Universal account a versatile performer, but it isn't for everyone

A multibillion-dollar success story finally has a name - maybe two.

After several years of having to be called ''a version of Merrill Lynch's Cash Management Account,'' one of the biggest innovations in personal money management is starting to be referred to as a ''universal account.'' It has also been called an ''asset-management account,'' but for simplicity, we'll use the shorter term here.

Universal accounts bring together a money fund, charge card, brokerage account, and bank checking account into a single account. They permit a customer to place excess cash reserves in a money-market fund, then use a credit card to draw against it.

With the help of a computer to keep track of everything, all the assets in the versatile account are consolidated to keep money earning interest at all times.

Merrill Lynch pioneered its Cash Management Account in 1977 and now has over every day.

Merrill Lynch's success with the CMA has finally pushed other major brokerages, some smaller firms, and a few independent money-market funds to offer universal accounts of their own. At the same time, banks trying to plug the drain of money from their coffers are also opening universal accounts.

The new entrants include E. F. Hutton, Dean Witter, Shearson/American Express , Citibank, and Chase Manhattan Bank. It is expected that by the end of the year , there will be perhaps a dozen new universal accounts.

For the investor, this proliferation of universal accounts means there is finally a choice and people can select the account that suits them best best, considering such factors as minimum initial investment, minimum balances, investment styles, and credit cards.

There are four basic elements to the universal account.

* The first is the money-market fund. This can include a choice of a general-purpose fund, a government-only fund investing in Treasury certificates and notes issued by US government agencies, and a tax-free money fund.

* The second part is a checking account. But unlike checking accounts from the usual money funds, these come from a regular bank, and usually do not have a minimum. The smallest check you can write on most ordinary money fund accounts is $500.

* The third element is a charge card, credit card, or debit card, usually Visa's debit card or the American Express Gold card.

* Finally, there is a brokerage account, which can be either a discount or full-service account you can use to trade stocks, bonds, or other investments.

The computer gives the companies the ability to manage customers' money in the most advantageous way. Charges on your credit cards are automatically paid from your money fund, for instance. If the fund is exhausted, automatic margin loans can be written on the collateral of any securities in your account.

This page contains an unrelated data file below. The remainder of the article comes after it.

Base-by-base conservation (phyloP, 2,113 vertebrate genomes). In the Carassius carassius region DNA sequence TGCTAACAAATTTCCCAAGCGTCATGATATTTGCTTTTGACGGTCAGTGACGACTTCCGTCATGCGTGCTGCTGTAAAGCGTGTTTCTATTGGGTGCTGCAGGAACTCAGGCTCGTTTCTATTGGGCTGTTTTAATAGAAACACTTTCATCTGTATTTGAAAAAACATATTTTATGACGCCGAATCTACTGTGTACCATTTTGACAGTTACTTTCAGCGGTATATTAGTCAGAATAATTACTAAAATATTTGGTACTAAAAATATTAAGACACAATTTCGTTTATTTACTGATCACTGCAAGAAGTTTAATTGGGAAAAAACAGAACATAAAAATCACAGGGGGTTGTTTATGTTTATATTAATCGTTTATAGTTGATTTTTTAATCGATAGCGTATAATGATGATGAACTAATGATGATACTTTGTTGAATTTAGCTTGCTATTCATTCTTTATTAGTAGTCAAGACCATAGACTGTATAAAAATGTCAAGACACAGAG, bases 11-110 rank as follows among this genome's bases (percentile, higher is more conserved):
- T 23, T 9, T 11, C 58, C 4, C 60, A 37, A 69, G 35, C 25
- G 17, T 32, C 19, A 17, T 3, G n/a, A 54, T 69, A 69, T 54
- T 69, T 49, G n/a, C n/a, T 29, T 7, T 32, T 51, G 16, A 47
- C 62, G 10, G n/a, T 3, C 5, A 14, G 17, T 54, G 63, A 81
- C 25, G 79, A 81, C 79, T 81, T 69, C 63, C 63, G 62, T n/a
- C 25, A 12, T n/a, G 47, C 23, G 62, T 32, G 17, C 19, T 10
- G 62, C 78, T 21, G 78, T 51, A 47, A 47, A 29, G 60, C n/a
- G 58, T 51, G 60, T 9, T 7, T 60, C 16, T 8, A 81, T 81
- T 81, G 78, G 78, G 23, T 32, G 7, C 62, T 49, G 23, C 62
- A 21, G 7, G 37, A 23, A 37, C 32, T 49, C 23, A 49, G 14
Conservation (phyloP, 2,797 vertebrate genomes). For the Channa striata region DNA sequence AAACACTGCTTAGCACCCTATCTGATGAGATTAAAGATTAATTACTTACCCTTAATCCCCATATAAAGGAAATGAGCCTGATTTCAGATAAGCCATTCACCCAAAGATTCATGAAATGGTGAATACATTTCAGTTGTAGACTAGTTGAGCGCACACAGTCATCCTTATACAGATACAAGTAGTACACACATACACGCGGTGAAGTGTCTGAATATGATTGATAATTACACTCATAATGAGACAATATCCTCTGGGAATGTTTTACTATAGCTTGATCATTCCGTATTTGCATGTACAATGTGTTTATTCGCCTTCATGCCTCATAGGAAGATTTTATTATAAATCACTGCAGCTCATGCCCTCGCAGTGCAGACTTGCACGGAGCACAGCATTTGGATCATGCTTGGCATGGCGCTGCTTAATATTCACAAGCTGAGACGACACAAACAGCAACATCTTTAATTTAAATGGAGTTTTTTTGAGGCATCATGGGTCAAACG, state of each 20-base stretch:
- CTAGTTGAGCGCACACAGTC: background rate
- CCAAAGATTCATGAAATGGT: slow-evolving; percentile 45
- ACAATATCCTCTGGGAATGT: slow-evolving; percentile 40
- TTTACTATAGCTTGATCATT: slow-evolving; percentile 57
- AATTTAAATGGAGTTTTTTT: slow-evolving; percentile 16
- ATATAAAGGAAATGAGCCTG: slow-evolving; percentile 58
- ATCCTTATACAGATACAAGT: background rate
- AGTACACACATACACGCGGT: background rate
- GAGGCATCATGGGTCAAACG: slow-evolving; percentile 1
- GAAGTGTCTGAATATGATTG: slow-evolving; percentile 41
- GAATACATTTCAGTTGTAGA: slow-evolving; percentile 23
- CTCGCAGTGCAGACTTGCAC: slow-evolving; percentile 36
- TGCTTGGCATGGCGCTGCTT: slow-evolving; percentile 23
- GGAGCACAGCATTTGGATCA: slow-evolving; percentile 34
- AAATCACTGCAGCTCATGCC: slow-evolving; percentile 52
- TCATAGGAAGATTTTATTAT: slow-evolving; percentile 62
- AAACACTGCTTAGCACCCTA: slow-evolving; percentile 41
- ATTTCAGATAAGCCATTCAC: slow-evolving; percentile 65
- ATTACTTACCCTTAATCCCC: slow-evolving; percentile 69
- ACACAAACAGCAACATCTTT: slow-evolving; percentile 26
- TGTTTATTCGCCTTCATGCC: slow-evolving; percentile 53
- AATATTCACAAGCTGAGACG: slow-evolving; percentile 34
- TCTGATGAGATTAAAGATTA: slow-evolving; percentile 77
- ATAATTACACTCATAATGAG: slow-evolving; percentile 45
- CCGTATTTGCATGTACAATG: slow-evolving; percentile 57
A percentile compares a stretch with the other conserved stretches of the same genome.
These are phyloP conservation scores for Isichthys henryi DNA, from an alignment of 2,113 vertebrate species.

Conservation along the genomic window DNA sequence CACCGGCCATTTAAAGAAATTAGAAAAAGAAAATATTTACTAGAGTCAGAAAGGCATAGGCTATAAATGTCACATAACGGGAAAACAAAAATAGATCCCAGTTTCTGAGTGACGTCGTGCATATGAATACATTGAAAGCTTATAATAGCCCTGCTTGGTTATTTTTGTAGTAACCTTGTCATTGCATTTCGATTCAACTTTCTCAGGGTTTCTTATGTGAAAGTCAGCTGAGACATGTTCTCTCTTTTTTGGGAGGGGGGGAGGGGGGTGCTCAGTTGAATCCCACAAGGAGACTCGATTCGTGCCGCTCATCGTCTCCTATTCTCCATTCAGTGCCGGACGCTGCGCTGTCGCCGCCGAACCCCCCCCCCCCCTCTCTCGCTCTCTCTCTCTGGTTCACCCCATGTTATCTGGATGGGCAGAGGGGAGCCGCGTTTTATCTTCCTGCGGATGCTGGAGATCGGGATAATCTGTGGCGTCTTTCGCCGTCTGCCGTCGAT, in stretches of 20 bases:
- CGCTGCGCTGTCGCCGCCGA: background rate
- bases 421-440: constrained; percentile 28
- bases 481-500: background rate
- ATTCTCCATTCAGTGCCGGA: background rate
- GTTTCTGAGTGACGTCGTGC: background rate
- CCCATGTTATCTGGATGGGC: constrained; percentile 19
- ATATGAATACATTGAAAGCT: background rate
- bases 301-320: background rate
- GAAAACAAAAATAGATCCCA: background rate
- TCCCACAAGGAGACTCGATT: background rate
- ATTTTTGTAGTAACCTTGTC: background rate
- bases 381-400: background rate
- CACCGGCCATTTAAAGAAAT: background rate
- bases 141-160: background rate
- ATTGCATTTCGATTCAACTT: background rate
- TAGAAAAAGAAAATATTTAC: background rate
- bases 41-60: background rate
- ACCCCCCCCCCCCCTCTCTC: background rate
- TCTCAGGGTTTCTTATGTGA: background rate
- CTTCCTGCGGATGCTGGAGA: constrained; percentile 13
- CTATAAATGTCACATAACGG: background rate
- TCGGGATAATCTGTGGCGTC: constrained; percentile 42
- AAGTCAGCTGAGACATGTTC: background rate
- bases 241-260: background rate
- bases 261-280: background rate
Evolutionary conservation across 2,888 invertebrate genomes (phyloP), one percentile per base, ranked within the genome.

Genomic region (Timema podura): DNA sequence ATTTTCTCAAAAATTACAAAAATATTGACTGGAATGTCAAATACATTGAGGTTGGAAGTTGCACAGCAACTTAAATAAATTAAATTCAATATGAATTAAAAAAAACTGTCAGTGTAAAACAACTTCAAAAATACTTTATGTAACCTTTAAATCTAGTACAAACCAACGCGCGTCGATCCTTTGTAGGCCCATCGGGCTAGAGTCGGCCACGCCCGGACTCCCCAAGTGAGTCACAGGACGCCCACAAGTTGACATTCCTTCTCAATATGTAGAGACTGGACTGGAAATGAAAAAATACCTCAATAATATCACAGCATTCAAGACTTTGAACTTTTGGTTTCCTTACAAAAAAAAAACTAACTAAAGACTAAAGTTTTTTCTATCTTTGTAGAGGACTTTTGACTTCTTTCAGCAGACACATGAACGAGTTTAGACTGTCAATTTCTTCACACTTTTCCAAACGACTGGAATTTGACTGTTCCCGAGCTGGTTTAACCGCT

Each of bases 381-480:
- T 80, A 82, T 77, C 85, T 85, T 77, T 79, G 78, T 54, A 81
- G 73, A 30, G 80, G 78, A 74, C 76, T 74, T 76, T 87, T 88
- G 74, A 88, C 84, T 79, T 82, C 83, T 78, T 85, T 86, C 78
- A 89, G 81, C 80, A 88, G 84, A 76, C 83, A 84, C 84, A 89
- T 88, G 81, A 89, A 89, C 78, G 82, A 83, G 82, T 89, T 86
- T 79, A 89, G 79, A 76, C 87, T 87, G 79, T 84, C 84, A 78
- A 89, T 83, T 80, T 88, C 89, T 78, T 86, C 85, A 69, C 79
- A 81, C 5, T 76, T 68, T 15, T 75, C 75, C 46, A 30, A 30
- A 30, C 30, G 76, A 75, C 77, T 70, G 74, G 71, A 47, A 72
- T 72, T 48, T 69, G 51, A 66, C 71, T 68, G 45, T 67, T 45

Or, if one of those stocks pays a dividend, the money is automatically swept into the money fund, to start building interest. The money fund can also be used for automatic deposits of your paycheck or social security check. As you buy and sell stocks or bonds, the computer figures out the proceeds and sweeps any profits into the money fund, or uses the fund to pay any balance.

While there is now a variety of universal accounts, they do have something in common: They all require a large initial invest

ment. Merrill Lynch asks for $20,000; Shearson/American Express wants $25,000 ; and Dean Witter requires $10,000 in cash or $20,000 in securities.

Another variation is the annual fee, which ranges from zero to $100. The major brokers generally charge at least $30.

For many people, even those with a lot of money, this expense may be unnecessary. If you do not use a credit card frequently or do not actively buy and sell stocks or bonds, you'd be better off sticking with a money fund and paying your bills at home, from your personal checkbook.

If you would like a question considered for publication in this column, please send it to Moneywise, The Christian Science Monitor, One Norway Street, Boston, Mass. 02115. No personal replies can be given by mail or phone. References to investments are not an endorsement or recommendation by this newspaper.

Features of leading universal accounts Minimum Minimmum Sponsor initail balance card Account investment required provided Brokerage Money funds Merrill Lynch $20,000 $10,000 Visa Full CMA Money Cash Manage- (debit) service CMA Govt. ment Account CMA Tax Free E.F. Hutton $10,000 $5,000 American Full AMA Cash Asset Manage- or $20,000 Express service ment Account in securities Gold Dean Witter $20,000 $10,000 Visa Full Active Assets Active Assets (debit) service Money Trust, Account Govt., Tax Free Shearson/ $25,000 $10,000 American Full FMA Cash American Express Service FMA Govt. Express Gold FMA Muni. Financial Management Account Various banks Varies Varies Master Discount Money Money Manager Card II Manager Account (debit)

Free Corporate Annual Where to Sponsor checks accounts fee call for Account annually accepted information Merrill Lynch No limit No $50 800-526-3030 Cash Manage- N.J. 800- ment Account 742-2900 E.F. Hutton 150 Yes $100 800-221-9459 Asset Manage- N.Y. 800- ment Account 522-1882 Dean Witter No limit No $30 800-221-3778 Active Assets N.Y. 800- Account 522-5444 Shearson/ No limit No $100 800-221-3636 American N.Y. 800- Express 552-5249 Financial Management Account Various banks Varies Yes Varies Any bank or Money Manger thrift in Account program Source: Institute for Econometric Research

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